How to Enable TLS 1.3 in Apache on FreeBSD 12

Published on: Fri, Jun 14, 2019 at 11:22 am EST
BSD Security Web Servers

TLS 1.3 is a version of the Transport Layer Security (TLS) protocol that was published in 2018 as a proposed standard in RFC 8446. It offers security and performance improvements over its predecessors.

This guide will demonstrate how to enable TLS 1.3 using the Apache web server on FreeBSD 12.

Requirements

  • Vultr Cloud Compute (VC2) instance running FreeBSD 12.
  • A valid domain name and properly configured A/AAAA/CNAME DNS records for your domain.
  • A valid TLS certificate. We will get one from Let's Encrypt.
  • Apache version 2.4.36 or greater.
  • OpenSSL version 1.1.1 or greater.

Before you begin

Check the FreeBSD version.

uname -ro
# FreeBSD 12.0-RELEASE

Ensure that your FreeBSD system is up to date.

freebsd-update fetch install
pkg update && pkg upgrade -y

Install necessary packages if they are not present on your system.

pkg install -y sudo vim unzip wget bash socat git

Create a new user account with your preferred username (we will use johndoe).

adduser

# Username: johndoe
# Full name: John Doe
# Uid (Leave empty for default): <Enter>
# Login group [johndoe]: <Enter>
# Login group is johndoe. Invite johndoe into other groups? []: wheel
# Login class [default]: <Enter>
# Shell (sh csh tcsh nologin) [sh]: bash
# Home directory [/home/johndoe]: <Enter>
# Home directory permissions (Leave empty for default): <Enter>
# Use password-based authentication? [yes]: <Enter>
# Use an empty password? (yes/no) [no]: <Enter>
# Use a random password? (yes/no) [no]: <Enter>
# Enter password: your_secure_password
# Enter password again: your_secure_password
# Lock out the account after creation? [no]: <Enter>
# OK? (yes/no): yes
# Add another user? (yes/no): no
# Goodbye!

Run the visudo command and uncomment the %wheel ALL=(ALL) ALL line to allow members of the wheel group to execute any command.

visudo

# Uncomment by removing hash (#) sign
# %wheel ALL=(ALL) ALL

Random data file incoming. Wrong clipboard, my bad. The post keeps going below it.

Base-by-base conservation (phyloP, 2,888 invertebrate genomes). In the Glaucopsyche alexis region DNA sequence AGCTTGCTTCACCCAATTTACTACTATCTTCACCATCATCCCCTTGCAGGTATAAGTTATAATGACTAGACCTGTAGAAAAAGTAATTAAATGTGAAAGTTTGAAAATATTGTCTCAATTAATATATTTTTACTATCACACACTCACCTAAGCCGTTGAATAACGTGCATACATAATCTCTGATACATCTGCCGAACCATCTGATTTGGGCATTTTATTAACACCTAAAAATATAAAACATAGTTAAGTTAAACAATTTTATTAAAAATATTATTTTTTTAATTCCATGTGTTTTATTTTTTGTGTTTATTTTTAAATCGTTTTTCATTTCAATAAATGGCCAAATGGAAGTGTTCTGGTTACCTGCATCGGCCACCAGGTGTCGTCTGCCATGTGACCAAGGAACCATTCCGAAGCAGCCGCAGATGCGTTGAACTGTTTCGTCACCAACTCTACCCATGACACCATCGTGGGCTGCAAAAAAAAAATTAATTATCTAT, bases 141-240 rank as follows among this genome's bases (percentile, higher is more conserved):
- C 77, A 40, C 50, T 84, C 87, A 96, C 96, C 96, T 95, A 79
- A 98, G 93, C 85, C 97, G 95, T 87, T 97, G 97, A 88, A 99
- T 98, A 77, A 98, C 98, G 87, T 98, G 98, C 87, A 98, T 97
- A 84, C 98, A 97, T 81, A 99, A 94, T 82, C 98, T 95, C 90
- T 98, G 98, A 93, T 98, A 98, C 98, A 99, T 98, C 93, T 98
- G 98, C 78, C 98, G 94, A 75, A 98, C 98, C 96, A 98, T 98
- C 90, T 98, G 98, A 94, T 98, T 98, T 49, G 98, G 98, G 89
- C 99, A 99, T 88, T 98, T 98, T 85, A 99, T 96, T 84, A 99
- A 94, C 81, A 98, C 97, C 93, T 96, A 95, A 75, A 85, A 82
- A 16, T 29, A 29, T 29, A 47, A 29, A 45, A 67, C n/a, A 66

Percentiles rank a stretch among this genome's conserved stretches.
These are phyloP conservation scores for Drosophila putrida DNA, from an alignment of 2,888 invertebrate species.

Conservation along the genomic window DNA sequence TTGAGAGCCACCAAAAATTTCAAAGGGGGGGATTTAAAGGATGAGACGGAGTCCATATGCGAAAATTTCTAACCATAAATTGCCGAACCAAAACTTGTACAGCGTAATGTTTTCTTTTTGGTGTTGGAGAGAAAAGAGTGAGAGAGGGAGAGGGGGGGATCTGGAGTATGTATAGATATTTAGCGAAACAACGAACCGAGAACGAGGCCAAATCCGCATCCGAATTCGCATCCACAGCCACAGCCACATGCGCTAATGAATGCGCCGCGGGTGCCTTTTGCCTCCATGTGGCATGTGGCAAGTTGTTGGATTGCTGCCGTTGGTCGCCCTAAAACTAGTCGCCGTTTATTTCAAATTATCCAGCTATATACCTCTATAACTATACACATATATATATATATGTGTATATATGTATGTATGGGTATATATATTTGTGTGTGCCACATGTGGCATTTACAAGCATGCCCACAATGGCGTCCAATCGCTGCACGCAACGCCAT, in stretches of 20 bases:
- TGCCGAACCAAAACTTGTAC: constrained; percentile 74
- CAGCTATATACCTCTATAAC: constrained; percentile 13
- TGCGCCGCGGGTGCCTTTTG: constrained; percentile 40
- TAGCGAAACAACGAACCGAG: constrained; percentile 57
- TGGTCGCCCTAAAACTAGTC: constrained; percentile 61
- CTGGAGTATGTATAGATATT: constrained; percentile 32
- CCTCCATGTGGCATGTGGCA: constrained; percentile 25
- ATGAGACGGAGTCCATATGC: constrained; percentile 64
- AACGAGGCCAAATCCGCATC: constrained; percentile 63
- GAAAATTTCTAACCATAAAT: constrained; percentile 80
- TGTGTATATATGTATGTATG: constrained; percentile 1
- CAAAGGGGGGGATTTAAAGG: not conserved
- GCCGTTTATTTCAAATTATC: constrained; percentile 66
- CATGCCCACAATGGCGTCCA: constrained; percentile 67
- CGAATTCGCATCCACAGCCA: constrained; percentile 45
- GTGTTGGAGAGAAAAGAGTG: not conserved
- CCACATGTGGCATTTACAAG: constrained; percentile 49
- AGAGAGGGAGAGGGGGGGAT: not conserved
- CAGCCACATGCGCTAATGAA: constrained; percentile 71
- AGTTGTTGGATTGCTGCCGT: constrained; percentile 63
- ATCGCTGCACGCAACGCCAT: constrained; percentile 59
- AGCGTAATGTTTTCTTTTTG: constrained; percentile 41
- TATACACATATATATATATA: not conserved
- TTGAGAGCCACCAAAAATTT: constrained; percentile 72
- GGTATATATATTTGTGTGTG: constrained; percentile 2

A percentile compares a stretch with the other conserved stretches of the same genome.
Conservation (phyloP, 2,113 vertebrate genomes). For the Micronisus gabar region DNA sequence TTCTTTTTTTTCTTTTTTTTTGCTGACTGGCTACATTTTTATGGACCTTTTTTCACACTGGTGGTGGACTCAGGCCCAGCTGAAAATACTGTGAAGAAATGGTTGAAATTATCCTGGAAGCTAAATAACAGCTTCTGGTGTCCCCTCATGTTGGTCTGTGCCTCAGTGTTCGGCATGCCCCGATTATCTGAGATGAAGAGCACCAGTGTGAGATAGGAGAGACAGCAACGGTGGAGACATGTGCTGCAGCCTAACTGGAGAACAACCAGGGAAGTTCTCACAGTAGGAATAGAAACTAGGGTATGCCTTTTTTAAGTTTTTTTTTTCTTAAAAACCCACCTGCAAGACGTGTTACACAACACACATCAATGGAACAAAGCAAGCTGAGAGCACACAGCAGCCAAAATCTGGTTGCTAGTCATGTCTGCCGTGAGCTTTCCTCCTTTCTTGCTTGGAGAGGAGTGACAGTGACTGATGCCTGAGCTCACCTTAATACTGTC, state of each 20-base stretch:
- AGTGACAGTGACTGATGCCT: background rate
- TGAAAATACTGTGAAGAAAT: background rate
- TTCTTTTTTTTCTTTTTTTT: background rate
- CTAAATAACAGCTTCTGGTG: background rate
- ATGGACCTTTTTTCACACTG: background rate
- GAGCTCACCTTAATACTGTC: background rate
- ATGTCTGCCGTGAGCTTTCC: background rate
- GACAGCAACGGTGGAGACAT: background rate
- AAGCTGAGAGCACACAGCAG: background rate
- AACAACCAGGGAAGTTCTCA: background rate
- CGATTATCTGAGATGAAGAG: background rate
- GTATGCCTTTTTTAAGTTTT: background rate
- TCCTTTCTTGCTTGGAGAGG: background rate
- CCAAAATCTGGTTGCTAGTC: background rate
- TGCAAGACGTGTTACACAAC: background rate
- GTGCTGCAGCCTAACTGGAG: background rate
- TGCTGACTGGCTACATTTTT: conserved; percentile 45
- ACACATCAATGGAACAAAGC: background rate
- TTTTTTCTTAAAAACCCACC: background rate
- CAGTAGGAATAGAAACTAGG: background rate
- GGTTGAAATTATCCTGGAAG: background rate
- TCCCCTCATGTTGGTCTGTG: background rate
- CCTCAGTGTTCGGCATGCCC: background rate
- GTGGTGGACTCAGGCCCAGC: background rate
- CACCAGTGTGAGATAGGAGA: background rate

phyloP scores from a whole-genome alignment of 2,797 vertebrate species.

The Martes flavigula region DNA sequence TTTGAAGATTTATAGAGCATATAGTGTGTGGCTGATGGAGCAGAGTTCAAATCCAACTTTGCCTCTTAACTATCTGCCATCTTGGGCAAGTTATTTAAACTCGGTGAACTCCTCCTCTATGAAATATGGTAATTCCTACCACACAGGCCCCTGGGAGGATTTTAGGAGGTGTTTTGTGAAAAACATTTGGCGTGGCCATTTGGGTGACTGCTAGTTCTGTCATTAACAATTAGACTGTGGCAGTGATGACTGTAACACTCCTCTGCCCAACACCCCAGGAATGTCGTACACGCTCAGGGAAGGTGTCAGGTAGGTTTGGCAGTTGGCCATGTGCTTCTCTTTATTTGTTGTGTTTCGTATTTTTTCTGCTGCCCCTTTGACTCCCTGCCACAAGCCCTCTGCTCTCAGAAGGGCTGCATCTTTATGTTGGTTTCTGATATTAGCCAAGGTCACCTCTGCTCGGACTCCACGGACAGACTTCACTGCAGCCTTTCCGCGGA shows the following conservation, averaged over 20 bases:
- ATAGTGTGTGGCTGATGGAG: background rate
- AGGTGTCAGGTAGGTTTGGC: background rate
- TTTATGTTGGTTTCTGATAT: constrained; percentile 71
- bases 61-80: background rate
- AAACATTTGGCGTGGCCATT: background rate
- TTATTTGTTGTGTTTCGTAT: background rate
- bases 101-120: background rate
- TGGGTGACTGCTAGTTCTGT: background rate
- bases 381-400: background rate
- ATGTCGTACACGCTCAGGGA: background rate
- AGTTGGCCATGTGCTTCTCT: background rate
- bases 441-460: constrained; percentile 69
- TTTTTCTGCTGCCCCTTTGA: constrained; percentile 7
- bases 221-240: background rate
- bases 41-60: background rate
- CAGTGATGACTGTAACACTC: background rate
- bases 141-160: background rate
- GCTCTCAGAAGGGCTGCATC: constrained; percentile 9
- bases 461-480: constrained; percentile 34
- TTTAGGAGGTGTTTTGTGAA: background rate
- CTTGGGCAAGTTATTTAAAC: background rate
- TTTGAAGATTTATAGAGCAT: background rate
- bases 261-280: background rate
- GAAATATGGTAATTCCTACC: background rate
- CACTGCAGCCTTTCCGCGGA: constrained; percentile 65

Now, switch to your newly created user with su.

su - johndoe

NOTE: Replace johndoe with your username.

Set up the timezone.

sudo tzsetup

Install the acme.sh client and obtain a TLS certificate from Let's Encrypt

Install acme.sh.

sudo pkg install -y acme.sh

Check the version.

acme.sh --version
# v2.7.9

Obtain RSA and ECDSA certificates for your domain.

# RSA
sudo acme.sh --issue --standalone -d example.com --ocsp-must-staple --keylength 2048
# ECC/ECDSA
sudo acme.sh --issue --standalone -d example.com --ocsp-must-staple --keylength ec-256

NOTE: Replace example.com in commands with your domain name.

Create sensible directories to store your certs and keys in. We will use /etc/letsencrypt.

sudo mkdir -p /etc/letsencrypt/example.com
sudo mkdir -p /etc/letsencrypt/example.com_ecc

Install and copy certificates to /etc/letsencrypt.

# RSA
sudo acme.sh --install-cert -d example.com --cert-file /etc/letsencrypt/example.com/cert.pem --key-file /etc/letsencrypt/example.com/private.key --fullchain-file /etc/letsencrypt/example.com/fullchain.pem 
# ECC/ECDSA
sudo acme.sh --install-cert -d example.com --ecc --cert-file /etc/letsencrypt/example.com_ecc/cert.pem --key-file /etc/letsencrypt/example.com_ecc/private.key --fullchain-file /etc/letsencrypt/example.com_ecc/fullchain.pem

After running the above commands, your certificates and keys will be in the following locations:

  • RSA: /etc/letsencrypt/example.com
  • ECC/ECDSA: /etc/letsencrypt/example.com_ecc

Install Apache

Apache added support for TLS 1.3 in version 2.4.36. FreeBSD 12 system comes with Apache and OpenSSL that support TLS 1.3 out of the box, so there is no need to build a custom version.

Download and install the latest 2.4 branch of Apache via the pkg package manager.

sudo pkg install -y apache24

Check the version.

httpd -v
# Server version: Apache/2.4.38 (FreeBSD)

Start and enable Apache.

sudo sysrc apache24_enable="yes"
sudo service apache24 start

Configure Apache for TLS 1.3

Now that we have successfully installed Apache, we are ready to configure it to start using TLS 1.3 on our server.

NOTE: In FreeBSD, the mod_ssl module is enabled by default in both the package and the port

Run sudo vim /usr/local/etc/apache24/httpd.conf and include the SSL module by uncommenting LoadModule ssl_module libexec/apache24/mod_ssl.so.

#LoadModule ssl_module libexec/apache24/mod_ssl.so

Run sudo vim /usr/local/etc/apache24/Includes/example.com.conf, and populate the file with the following basic configuration.

Listen 443
<VirtualHost *:443>
    ServerName example.com
    SSLEngine on
    SSLProtocol all -SSLv2 -SSLv3
    # RSA
    SSLCertificateFile "/etc/letsencrypt/example.com/fullchain.pem"
    SSLCertificateKeyFile "/etc/letsencrypt/example.com/private.key"
    # ECC
    SSLCertificateFile "/etc/letsencrypt/example.com_ecc/fullchain.pem"
    SSLCertificateKeyFile "/etc/letsencrypt/example.com_ecc/private.key"
</VirtualHost>

Save the file and exit with :+W+Q.

Check the configuration.

sudo service apache24 configtest

Reload Apache.

sudo service apache24 reload

Open your site via HTTPS protocol in your web browser. To verify TLS 1.3, you can use browser dev tools or SSL Labs service. The screenshots below show Chrome's security tab with TLS 1.3 in action.

You have successfully enabled TLS 1.3 in Apache on your FreeBSD server. The final version of TLS 1.3 was defined in August 2018, so there’s no better time to start adopting this new technology.

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